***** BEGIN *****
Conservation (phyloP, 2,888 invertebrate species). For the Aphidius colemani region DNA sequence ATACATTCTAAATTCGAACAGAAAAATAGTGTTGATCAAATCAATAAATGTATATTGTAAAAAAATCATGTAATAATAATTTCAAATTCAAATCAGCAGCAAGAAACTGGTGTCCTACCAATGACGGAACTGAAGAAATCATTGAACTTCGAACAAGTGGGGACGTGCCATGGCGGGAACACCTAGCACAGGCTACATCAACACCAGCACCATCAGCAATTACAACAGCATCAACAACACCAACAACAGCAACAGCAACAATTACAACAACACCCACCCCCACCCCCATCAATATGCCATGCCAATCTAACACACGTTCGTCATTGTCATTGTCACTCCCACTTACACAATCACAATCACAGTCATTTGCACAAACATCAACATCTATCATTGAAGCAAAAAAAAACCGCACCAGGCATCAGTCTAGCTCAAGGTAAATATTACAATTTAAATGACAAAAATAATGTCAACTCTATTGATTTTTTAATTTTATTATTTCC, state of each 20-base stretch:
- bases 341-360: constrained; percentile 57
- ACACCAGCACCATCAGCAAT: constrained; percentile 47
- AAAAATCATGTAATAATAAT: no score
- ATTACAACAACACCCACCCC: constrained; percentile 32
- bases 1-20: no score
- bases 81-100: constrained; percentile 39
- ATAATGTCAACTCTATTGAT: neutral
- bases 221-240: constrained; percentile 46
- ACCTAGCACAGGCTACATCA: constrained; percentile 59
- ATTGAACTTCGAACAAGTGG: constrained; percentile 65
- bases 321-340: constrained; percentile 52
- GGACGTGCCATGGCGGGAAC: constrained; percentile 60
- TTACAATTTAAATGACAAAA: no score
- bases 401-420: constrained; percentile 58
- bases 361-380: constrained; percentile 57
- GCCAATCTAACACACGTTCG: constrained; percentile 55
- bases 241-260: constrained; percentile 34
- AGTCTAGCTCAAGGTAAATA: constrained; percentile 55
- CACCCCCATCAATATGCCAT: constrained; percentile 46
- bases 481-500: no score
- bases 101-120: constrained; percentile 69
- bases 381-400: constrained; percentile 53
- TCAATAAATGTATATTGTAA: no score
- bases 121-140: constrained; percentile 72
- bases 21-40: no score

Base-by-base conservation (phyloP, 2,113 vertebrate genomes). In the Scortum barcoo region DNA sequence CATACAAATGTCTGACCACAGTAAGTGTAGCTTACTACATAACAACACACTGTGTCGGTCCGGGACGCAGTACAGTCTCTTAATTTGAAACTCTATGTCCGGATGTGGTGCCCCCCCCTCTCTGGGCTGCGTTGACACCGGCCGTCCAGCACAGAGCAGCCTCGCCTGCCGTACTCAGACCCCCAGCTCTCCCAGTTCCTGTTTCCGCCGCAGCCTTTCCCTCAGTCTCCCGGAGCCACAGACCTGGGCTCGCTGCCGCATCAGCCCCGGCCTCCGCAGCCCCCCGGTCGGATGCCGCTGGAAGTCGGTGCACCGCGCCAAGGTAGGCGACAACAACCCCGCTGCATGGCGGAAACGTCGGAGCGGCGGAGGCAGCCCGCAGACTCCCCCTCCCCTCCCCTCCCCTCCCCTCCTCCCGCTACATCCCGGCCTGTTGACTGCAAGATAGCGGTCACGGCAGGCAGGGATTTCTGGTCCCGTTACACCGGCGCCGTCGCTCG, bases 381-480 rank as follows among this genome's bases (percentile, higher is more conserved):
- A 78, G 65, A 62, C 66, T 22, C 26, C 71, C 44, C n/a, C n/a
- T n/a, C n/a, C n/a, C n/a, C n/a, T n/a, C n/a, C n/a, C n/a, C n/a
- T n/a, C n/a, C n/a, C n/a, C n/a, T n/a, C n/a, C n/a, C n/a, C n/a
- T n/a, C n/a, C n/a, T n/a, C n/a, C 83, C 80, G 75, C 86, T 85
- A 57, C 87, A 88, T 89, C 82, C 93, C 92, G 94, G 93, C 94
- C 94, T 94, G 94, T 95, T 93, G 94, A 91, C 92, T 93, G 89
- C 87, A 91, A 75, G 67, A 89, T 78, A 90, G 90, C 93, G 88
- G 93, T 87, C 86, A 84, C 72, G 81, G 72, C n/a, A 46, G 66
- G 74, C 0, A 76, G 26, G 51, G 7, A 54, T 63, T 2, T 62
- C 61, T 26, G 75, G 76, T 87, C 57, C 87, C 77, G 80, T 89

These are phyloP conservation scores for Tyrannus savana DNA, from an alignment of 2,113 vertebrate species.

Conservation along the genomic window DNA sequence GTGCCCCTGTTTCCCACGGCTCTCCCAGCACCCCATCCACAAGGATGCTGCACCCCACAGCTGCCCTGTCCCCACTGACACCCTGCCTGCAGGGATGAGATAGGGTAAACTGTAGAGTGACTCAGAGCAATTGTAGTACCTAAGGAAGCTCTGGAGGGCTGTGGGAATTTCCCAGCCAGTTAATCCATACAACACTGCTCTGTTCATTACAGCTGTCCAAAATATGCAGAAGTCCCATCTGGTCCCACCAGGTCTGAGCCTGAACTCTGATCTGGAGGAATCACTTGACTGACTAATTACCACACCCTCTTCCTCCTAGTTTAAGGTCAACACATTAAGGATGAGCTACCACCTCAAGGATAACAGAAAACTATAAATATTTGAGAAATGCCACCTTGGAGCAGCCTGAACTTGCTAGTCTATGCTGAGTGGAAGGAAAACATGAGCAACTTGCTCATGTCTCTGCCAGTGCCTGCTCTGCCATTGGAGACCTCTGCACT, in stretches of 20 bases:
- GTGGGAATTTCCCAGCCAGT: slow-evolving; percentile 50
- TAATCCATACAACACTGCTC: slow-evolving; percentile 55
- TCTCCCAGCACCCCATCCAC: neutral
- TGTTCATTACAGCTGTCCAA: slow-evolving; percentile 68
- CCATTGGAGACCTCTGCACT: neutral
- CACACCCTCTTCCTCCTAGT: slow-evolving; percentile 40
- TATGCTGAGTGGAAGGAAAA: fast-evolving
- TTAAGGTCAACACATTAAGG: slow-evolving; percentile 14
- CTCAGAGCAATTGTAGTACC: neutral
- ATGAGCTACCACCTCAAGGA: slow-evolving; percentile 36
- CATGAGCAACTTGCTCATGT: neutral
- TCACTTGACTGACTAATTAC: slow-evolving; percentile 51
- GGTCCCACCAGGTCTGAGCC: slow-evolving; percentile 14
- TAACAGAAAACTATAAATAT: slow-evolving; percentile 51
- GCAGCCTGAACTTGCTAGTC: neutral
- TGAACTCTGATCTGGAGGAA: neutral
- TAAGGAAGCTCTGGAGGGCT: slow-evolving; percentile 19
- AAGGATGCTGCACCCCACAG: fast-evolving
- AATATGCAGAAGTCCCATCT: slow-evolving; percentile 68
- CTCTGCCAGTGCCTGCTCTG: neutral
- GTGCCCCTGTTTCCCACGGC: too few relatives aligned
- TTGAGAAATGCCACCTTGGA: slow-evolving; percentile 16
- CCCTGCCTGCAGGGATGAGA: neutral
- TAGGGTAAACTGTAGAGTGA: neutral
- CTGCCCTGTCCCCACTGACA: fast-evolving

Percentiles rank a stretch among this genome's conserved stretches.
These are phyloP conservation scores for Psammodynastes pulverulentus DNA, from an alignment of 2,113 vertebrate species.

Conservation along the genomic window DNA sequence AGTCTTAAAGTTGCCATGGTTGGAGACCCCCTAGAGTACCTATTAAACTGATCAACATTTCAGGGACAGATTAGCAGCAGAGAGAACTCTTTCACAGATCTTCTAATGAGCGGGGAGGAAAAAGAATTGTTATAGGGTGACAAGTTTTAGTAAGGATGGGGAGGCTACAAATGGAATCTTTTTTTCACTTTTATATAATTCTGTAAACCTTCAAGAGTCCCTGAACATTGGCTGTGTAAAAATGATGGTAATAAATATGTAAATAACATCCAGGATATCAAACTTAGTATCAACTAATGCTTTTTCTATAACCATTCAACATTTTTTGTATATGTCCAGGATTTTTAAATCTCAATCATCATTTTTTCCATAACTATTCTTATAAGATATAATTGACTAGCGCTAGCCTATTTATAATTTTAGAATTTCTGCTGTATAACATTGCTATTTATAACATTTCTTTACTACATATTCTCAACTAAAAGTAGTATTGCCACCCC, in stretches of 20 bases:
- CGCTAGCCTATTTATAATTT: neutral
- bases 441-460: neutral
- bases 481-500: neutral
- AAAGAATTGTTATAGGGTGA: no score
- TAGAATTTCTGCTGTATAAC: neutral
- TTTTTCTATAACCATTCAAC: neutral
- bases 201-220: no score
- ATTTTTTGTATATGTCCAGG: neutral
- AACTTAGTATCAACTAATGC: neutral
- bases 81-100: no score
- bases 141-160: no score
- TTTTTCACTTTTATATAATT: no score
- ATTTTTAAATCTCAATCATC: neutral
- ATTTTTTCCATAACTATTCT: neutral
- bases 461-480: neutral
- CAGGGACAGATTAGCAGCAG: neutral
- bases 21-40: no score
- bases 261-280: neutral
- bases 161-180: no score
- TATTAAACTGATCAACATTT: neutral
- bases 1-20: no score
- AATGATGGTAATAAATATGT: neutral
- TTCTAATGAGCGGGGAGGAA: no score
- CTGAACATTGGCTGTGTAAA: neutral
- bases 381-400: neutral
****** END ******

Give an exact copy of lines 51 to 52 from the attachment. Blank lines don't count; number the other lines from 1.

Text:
- TCACTTGACTGACTAATTAC: slow-evolving; percentile 51
- GGTCCCACCAGGTCTGAGCC: slow-evolving; percentile 14